We have come to learn how bitcoin technology improved anonymity in comparison to credit cards. However, just recently a new currency has been launched based on blockchain promising to upgrade even the incognito mode a step higher. ZCash is a combination of blockchain and the principles of cryptography, and the company is claiming this new tech enables transactions to be carried out without any traces on the ledger, or about which wallets actually sent and received the currency. The system will just record the fact that a transaction has taken place. This has become very intriguing to interested users and as a result the company began distributing a certain amount of ZCash to various investors. The research was based in the Johns Hopkins University near Washington back in 2013 where the technology was under the close watch of Matthew Green. Researchers are saying the work behind the ZCash is quite robust and sophisticated, as reported by IEEE Spectrum. However, caution should be practiced as the complexity of the software has not allowed enough time for independent examination.

AT&T offered customer info to law enforcement

Back in 2013 The New York Times had reported that AT&T had launched a program dubbed Project Hemisphere that assembled enormous amounts of customer communication information. This data was then made available by the company to officials at the federal and local drug enforcement agencies. The database has gathered decades of call records, and according to the Times, was made available to law enforcement as part of an alliance, for drug cases involving a subpoena. However, the Daily Beast has published new reporting according to confidential AT&T documentation describes Project Hemisphere as a product that the huge communications company has been providing to government agencies for millions of dollars on an annual basis. A warrant is not needed to access the database while trillions of call records are at their disposal. This information can establish from what location a person made a call and to whom they were talking with. AT&T called on officials to keep their mouths shut on anything even resembling Project Hemisphere to the outside world, the Beast reported. This is yet another reminder of the 2013 revelation of the National Security Agency’s massive call surveillance bulk. However, the records of AT&T date back to longer than the N.S.A.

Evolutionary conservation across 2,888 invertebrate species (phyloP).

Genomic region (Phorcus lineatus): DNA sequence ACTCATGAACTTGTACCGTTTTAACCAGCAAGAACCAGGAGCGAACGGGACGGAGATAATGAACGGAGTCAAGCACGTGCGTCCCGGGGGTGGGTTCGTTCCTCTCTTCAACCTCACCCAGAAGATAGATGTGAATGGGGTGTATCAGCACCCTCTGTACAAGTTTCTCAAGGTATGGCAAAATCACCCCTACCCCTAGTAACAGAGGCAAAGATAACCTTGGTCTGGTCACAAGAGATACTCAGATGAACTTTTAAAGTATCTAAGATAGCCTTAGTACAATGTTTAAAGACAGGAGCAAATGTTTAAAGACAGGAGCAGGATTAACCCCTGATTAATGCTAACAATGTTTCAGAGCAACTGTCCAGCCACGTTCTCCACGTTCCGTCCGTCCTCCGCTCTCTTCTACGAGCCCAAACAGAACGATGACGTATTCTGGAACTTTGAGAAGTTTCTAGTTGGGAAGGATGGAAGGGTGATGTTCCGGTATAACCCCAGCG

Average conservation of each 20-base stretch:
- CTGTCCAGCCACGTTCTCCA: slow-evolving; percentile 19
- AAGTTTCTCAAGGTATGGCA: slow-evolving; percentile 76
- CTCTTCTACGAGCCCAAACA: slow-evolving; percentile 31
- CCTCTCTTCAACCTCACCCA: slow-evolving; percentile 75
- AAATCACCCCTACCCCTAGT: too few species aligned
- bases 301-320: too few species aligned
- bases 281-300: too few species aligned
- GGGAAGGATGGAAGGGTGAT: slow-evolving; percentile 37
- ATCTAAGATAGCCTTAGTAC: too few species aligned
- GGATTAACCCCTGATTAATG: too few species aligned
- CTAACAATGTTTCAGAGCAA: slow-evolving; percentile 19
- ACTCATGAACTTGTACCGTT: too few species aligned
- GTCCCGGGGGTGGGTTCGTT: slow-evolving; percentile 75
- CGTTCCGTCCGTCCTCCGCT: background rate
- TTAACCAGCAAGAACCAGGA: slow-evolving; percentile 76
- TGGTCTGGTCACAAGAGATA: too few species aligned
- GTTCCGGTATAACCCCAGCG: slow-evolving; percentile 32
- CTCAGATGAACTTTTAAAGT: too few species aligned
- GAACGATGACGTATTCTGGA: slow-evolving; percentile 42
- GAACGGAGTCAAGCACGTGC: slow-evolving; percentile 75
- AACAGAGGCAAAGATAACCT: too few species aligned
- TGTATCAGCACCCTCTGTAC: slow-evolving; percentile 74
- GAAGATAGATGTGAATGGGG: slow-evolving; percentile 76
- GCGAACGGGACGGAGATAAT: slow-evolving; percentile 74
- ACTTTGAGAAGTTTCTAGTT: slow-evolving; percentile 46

Prison awaiting hacker after publishing improper photos of celebrities

Improper photos and a variety of information was stolen from the personal storage accounts of numerous celebrities back in 2014. The hacker in charge of this theft has just recently been sentenced to 18 months behind bars. Living in Pennsylvania, Ryan Collins, 36, pleaded guilty to charges of phishing over 600 accounts to obtain their login data for various digital services. The U.S. Justice Department has said there is no evidence as of yet that Collins actually leaked the information, yet went on to describe his plan as complex to obtain all the data of the targeted victims available in Apple iCloud backups.

Image: thefintechtimes.com

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Author: techmoralitics

I am a tech analyst specializing in the political and moral perspectives of today’s innovative world. I also have 7 years of experience as a news writer. I also worked as an anchorman at a TV station for 3 years. I also have an expertise in voice recordings for various reports and special video clips. I have also recently written many op-eds and articles as a ghost writer in various websites including Newsmax, The Hill, ArabNews, American Thinker, Canada Free Press and ...